Carefully considering the issue, I beliew it is futile to remain aloof from my fellow Socialists who are seeking the revolution as eagerly as I am. Since I do not approve of Stalinism, and since I decline to view Trotsky and other exiled or imprisoned Russian .Socialists as traitors, I have no intention of approaching the Communist Party of Great Britain. In any case this party subordinates the interests of the struggle here to those of the Soviet bureaucracy in Russia. In the past I have criticised the I.L.P., but the I.L.P. to-day has taken on a new form and is functioning obviously as a transitional organisation for the creation of the living Socialist movement in Great Britain. I believe its task Is to usher that movement into -existence.

I have before me this choice. Either 1 must remain a strict nnti-Parllamentarian, practically futile in my activity because standing apart from my fellow Socialists in the struggle, or I must pool my abilities and help to build a genuine all-in revolutionary movement, that in the course of the struggle shall constantly consider and reconsider questions of tactics. I Slave decided on the latter course. Having done so, it seems to me that

♦ See Appendix and later letter to the Townhead l.L.P. As defined by Trotsky, th» Fourth International Movement is not premature.—G.A.A.

the only national party in the country dupable of organising the working-class forces in the country in this direction is the I.L.P.

I am addressing this letter to you in the hope that you will publish it in the current issue of the New Leader.

It is a very important decision that I have come to. and I hope that in the interests of Socialism it is the right and useful one. I shall send a copy of this letter to the General Secretary of the Party In Scotland with a request for a membership form.

Yours fraternally,

iSffd.) CUV A. A LI >KE1 >.


•January loth, IJtfU.

The General Secretary,

Glasgow I.L.P. Federation.

Dear Comrade,

I have to-day sent the enclosed letter to the Neir header. Actually, I live in the Woodside Ward, but I should prefer to Join either the Exchange or the Townhead R ranch. Perhaps you would send me a membership form and conditions, and 1 can decide that during the week.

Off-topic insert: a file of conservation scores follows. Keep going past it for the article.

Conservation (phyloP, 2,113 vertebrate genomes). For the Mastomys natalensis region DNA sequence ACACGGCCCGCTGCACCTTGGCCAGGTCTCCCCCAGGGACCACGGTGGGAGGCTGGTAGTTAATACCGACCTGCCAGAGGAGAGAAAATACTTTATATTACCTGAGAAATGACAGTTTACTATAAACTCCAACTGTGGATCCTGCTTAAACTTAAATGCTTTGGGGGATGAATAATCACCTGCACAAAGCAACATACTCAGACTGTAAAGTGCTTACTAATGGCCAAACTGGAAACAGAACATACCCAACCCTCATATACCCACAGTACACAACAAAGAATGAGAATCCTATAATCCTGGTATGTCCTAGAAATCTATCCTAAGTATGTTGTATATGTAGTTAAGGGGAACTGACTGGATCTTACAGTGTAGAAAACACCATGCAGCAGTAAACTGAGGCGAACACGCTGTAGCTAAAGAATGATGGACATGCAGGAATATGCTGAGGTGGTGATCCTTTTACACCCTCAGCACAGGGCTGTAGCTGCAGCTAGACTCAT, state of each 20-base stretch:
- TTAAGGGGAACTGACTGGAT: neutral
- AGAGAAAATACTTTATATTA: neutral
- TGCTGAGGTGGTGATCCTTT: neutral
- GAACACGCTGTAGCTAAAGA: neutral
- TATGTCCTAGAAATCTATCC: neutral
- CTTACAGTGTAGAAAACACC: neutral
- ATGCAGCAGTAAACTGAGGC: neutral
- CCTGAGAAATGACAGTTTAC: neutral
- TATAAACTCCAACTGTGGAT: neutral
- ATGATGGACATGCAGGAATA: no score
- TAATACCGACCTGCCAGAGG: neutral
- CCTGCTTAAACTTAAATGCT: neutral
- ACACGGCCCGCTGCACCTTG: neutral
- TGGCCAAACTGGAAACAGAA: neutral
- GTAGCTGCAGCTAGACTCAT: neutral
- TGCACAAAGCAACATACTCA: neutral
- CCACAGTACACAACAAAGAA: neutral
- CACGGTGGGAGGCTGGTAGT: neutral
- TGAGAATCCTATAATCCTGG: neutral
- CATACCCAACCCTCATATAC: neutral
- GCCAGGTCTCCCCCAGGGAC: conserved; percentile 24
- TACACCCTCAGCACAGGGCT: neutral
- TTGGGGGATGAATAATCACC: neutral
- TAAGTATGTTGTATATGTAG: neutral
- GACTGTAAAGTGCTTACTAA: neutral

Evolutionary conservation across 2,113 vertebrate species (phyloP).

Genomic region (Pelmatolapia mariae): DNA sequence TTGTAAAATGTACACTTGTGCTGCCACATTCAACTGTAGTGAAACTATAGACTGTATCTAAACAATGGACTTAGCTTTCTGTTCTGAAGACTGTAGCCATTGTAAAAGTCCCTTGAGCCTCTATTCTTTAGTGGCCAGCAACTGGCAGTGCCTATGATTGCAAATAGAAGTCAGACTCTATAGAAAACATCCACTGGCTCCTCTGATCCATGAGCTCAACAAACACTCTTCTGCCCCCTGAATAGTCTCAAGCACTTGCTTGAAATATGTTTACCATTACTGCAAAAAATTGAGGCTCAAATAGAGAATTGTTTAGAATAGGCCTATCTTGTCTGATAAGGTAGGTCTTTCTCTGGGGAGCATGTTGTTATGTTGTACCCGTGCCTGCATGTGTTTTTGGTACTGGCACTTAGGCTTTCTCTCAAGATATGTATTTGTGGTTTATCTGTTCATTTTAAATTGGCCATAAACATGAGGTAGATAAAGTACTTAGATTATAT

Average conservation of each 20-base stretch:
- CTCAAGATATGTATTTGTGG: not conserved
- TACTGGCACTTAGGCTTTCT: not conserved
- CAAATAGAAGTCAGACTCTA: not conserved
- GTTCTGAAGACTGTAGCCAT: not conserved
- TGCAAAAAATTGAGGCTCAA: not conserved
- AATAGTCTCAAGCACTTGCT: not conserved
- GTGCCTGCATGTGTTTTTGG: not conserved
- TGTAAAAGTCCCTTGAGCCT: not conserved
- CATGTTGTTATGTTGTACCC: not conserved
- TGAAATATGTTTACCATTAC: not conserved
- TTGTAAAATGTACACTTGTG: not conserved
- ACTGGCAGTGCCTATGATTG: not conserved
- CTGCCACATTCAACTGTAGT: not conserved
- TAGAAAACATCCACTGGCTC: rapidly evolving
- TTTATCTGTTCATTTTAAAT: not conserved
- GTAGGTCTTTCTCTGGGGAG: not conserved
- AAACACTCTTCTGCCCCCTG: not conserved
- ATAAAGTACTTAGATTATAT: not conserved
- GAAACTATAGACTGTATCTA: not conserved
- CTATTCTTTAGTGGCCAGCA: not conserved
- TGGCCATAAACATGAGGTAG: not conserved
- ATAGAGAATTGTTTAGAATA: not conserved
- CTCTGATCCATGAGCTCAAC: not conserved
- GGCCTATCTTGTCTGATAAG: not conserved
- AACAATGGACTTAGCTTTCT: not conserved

Yours fraternally,

(Sgd.) GUY A. ALl>UEl>.


Headland 1 lorsi:, 80S Gray's Inn Roai>.

London, AY.C.l.

24th January. 1034.

Dear Guy Aldred,

I have received your admirable letter anrl am glad to note its contents. I am afraid it is completely impossible to print it in full in the New Leader, and even the summary which 1 have made has had to he held over. I let you know this because I don't want you to feel that we have ignored it.

Yours fraternally.


■fa>inary 2*5/A, 14X54.

i >ka k Fennbj: bhock way,

I was very pleased to receive your letter of the 24th Inst. I thank you for same. So long as my letter is summarised fairly, and the point is made clear that I consider we must have a powerful Socialist united movement rebuilt to resist Capitalist-Fascism, whilst personally I remain convinced ot: the accuracy of my anti-Parliamentarian conceptions, I shall he satisfied. What we need to-day is a Socialist movement. We must have one powerful proletarian army and nation, whether Parliamentary or anti-Parliamentary in ils immediate approach. The C.P., tied to Stalinism and Russian interests, and more and more hound up with Capitalist diplomacy, is not the centre of such unity. What remains?

1 see nothing hut the I.UP. For the anti-Parliamentary an<l Anarchist groupings of other days are finished.